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History / 14 June post from Lieutenant James Cook’s Journal 250 years ago

History / 14 June post from Lieutenant James Cook’s Journal 250 years ago

CAPTAIN JAMES COOK

Our appreciation to Pam Willis Burden, Gail Cockburn and Douglas Shire Historical Society for sharing this content with us daily.


“Thursday, 14th. P.M., had a Gentle breeze at South-East by East. Sent the Master, with 2 Boats as well, to sound ahead of the Ship, as to look out for a Harbour where we could repair our defects, and put the Ship on a proper Trim, both of which she now very much wanted.”

At 3 saw an Opening that had the appearance of a Harbour; stood off and on while the Boats were examining it, who found that there was not a sufficient depth of Water for the Ship. By this time it was almost sun set, and seeing many shoals about us we Anchored in 4 fathoms about 2 miles from the Shore.

At 8 o’clock the Pinnace, in which was one of the Mates, return’d on board, and reported that they had found a good Harbour [Cook Harbour, Endeavour River.] about 2 Leagues to leeward. In consequence of this information we, at 6 a.m., weigh’d and run down to it, first sending 2 Boats ahead to lay upon the Shoals that lay in our way; and notwithstanding this precaution, we were once in 3 fathoms with the Ship.

Having pass’d these Shoals, the Boats were sent to lay in the Channell leading into the Harbour. By this time it begun to blow in so much that the Ship would not work, having missed stays Twice; and being entangled among Shoals, I was afraid of being drove to Leeward before the Boats could place themselves, and therefore Anchoredd in 4 fathoms about a Mile from the Shore, and then made the Signal for the Boats to come on board, after which I went myself and Buoy’d the Channell, which I found very narrow, and the Harbour much smaller than I had been told, but very convenient for our Purpose. At Noon Latitude observed 15 degrees 26 minutes South.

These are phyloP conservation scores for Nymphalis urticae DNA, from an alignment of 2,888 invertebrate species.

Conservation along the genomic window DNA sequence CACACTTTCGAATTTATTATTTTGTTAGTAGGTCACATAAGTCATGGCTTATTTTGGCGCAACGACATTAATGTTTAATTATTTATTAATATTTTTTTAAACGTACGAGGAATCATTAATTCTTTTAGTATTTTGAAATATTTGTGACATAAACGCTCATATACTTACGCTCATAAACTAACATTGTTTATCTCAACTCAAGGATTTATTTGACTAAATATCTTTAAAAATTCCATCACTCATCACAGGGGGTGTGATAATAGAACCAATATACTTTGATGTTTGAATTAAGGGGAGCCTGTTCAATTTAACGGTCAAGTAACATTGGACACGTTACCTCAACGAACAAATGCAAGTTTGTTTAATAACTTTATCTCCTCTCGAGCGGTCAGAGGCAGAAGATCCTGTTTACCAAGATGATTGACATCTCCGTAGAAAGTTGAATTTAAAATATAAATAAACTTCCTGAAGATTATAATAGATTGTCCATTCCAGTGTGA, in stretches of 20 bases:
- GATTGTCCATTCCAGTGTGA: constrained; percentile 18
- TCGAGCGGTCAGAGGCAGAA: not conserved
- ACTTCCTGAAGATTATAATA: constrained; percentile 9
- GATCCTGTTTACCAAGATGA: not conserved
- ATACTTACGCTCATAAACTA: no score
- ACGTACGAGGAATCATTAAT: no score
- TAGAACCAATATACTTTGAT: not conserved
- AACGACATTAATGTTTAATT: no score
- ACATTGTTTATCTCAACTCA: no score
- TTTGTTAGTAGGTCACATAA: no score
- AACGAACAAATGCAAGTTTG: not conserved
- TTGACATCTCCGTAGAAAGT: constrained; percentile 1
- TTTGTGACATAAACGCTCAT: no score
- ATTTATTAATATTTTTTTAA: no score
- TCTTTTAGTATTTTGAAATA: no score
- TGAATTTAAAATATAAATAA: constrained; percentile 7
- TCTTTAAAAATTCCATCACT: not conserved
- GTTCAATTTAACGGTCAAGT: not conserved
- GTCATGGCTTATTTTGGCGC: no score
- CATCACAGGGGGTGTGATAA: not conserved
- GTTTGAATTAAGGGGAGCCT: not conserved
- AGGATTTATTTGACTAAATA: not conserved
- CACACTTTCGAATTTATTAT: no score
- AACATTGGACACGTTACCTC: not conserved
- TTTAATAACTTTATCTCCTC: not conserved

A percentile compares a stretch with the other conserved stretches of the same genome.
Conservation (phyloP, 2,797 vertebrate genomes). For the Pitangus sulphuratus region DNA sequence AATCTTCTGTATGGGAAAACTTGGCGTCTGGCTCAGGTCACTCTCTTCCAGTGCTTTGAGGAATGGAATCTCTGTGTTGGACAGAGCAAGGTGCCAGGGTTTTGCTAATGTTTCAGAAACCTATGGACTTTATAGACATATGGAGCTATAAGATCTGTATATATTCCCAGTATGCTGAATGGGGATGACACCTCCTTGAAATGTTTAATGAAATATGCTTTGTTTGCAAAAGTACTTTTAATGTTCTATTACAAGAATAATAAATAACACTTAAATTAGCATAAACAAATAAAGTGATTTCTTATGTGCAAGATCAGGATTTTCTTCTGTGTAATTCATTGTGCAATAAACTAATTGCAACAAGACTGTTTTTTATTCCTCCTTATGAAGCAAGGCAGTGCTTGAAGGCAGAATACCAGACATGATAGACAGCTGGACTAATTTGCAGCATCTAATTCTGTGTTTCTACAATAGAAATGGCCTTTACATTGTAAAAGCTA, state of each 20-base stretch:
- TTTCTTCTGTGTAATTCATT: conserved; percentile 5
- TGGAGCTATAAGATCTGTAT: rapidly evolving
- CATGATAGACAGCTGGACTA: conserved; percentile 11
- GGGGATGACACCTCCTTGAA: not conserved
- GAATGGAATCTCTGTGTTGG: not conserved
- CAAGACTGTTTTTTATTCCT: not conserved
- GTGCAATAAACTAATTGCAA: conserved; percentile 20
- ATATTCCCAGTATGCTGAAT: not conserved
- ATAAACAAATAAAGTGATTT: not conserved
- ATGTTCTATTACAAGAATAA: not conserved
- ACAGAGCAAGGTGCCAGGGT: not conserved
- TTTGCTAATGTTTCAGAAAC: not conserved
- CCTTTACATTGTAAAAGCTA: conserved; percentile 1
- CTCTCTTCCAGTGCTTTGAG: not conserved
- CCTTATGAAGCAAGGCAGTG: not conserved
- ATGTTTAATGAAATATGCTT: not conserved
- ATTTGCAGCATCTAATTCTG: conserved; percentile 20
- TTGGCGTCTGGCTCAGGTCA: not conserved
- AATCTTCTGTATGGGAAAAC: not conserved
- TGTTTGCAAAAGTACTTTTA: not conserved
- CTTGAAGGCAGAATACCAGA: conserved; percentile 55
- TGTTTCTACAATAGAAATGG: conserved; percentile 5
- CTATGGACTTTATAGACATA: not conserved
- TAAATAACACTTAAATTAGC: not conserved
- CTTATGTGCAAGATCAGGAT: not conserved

The Master was Robert Molyneux. He died aged 25 as the ship left Table Bay, South Africa.


 Peter Aughton

The Endeavour carried three small boats, a pinnace, reserved for the use of the ship’s captain, a yawl – just large enough to carry four rowers and three passengers and a long  boat for carrying water and stores. All three had sails and oars

 A fathom is a unit of length equal to six feet (1.8 metres).


Banks’ Journal

The Pinnace however which had gone far ahead was not returnd, nor did she till nine O’Clock, when she reported that she had found just the place we wanted, in which the tide rose sufficiently and there was every natural convenience that could be wishd for either laying the ship ashore or heaving her down. This was too much to be beleivd by our most sanguine wishes: we however hopd that the place might do for us if not so much as we had been told yet something to better our situation, as yet but precarious, having nothing but a lock of Wool between us and destruction.


Images

Three small boats sketch by Sydney Parkinson in Peter Aughton’s book ‘Endeavour’
Portrait of the Master, Robert Molyneux

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